One Friday afternoon last July, Wladyslaw Pleszczynski, the No. 2 man at The American Spectator for twenty years, from its time as a small-circulation conservative intellectual review through its run as the shouting voice of anti-Clintonism, rummaged through the magazine's shut-down office in Arlington, Virginia, cleaning out his desk before movers arrived, on Monday, to cart everything away. The Spectator had been sold nearly a year earlier to the high-tech guru George Gilder, who, in changing the magazine to a journal of the New Economy, decided to fire the staff and move the operation to his headquarters, in Great Barrington, Massachusetts. Now it was time for the old office to be shut down, and Pleszczynski was getting ready to go. Dressed in shorts and sandals, he stopped every now and then to answer the phone; friends wanted to know if Wlady, as everyone called him, was okay. (I was a writer for the magazine from 1996 to 2000, and had dropped by that day for the same reason.) Never much of an optimist even in good times, Pleszczynski answered that he was fine, considering the circumstances.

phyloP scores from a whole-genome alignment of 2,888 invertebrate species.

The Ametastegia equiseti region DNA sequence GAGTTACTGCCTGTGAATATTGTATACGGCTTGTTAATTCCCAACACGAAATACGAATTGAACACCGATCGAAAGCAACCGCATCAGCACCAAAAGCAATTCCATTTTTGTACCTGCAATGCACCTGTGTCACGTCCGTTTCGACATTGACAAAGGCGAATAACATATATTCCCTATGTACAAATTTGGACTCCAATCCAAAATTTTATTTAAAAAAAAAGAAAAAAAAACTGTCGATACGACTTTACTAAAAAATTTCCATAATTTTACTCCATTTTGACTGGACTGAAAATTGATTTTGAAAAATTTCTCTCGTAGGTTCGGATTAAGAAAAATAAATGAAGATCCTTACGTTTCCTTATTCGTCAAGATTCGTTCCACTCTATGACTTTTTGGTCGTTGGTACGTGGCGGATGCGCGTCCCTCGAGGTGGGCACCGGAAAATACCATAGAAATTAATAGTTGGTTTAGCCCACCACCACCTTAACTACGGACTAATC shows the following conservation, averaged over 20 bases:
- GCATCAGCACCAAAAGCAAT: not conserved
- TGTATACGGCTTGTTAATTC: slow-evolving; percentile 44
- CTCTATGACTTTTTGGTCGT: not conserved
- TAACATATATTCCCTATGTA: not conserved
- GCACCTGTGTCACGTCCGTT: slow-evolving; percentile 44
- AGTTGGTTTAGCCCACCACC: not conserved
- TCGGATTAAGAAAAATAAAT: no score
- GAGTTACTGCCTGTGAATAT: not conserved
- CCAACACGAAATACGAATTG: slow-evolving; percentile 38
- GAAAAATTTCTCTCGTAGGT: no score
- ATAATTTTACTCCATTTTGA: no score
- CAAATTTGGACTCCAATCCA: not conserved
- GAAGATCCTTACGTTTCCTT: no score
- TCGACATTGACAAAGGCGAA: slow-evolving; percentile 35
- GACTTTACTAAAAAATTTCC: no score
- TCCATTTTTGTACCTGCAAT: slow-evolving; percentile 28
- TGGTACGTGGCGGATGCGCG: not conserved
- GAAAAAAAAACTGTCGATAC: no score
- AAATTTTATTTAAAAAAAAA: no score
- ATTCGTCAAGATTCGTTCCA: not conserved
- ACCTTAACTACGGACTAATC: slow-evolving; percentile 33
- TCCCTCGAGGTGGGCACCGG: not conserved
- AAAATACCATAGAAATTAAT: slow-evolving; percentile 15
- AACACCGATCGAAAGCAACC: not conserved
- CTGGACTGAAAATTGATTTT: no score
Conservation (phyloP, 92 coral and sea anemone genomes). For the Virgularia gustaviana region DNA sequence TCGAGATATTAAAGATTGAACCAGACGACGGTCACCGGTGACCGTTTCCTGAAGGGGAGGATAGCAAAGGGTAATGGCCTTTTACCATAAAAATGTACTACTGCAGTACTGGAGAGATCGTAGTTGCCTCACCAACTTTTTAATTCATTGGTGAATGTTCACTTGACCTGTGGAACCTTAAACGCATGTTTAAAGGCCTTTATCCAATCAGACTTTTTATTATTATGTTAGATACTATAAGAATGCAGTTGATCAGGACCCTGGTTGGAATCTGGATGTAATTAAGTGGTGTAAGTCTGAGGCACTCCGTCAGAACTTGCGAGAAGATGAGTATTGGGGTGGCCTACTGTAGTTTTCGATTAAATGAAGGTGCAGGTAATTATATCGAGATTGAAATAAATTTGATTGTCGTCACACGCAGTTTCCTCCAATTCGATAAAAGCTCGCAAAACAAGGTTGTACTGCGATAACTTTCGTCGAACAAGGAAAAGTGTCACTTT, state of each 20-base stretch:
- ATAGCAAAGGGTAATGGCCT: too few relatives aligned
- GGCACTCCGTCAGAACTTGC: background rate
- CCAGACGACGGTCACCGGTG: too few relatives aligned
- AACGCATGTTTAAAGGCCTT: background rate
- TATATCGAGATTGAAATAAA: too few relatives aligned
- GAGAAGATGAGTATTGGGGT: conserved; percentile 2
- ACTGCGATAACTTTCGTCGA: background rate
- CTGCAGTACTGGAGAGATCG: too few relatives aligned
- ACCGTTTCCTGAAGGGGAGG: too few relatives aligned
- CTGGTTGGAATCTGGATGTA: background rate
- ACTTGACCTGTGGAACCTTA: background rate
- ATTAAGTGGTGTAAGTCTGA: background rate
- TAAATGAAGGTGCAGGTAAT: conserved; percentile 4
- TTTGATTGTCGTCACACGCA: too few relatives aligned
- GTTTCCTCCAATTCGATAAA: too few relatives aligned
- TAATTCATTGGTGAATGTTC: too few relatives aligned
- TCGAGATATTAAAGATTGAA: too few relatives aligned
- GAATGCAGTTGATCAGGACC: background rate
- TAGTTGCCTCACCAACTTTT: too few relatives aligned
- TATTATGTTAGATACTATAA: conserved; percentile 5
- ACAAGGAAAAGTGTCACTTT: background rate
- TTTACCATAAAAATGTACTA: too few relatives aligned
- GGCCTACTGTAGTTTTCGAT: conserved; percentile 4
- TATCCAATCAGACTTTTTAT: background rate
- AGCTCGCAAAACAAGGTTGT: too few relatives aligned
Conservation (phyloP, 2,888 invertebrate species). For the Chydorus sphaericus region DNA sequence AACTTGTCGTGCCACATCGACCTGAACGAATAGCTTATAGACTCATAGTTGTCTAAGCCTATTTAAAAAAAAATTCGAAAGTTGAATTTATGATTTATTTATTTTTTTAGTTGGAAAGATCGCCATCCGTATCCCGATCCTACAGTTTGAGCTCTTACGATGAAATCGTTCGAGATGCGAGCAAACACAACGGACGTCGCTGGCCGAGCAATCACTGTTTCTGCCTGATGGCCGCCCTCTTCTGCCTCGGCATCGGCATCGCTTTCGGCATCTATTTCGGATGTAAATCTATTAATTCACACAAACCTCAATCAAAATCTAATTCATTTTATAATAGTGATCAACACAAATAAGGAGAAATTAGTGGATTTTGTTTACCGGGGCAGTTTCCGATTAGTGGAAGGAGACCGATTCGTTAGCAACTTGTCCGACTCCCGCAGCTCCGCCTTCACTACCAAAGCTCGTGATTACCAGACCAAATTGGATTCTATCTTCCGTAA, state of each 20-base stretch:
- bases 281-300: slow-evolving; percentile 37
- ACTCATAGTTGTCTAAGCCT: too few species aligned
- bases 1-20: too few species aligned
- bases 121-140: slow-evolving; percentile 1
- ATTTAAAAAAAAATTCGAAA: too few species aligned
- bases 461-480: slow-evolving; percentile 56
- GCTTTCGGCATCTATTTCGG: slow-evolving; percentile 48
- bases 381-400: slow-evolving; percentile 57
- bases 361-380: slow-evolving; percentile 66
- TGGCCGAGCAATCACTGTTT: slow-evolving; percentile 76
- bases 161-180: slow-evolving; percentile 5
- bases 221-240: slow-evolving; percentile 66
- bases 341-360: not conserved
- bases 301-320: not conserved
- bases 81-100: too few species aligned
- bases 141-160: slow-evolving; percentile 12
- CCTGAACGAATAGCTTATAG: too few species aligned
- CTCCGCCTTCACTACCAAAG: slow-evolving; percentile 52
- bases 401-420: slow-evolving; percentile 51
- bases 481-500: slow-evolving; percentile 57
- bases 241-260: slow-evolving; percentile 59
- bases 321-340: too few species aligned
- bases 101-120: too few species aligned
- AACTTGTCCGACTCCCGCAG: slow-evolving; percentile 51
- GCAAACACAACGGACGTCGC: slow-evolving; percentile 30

In the hallway outside his office rows and rows of tiny nails were sticking in the wall where dozens of photos from long-ago Spectator parties had hung. Most of the pictures on the wall facing Pleszczynski's office were from the magazine's tenth-anniversary celebration, in 1977, at the St. Regis Hotel, in New York. At that time it was still possible to gather nearly every conservative writer in America in one room (actually, it still is, although one would need a slightly larger room), and the Spectator had drawn an impressive crowd. Around the candlelit tables were William F. Buckley and Tom Wolfe and Norman Podhoretz and Irving Kristol and William Safire and, of course, R. Emmett Tyrrell Jr., the man who founded the Spectator as an anti-radical rag on the campus of Indiana University in 1967.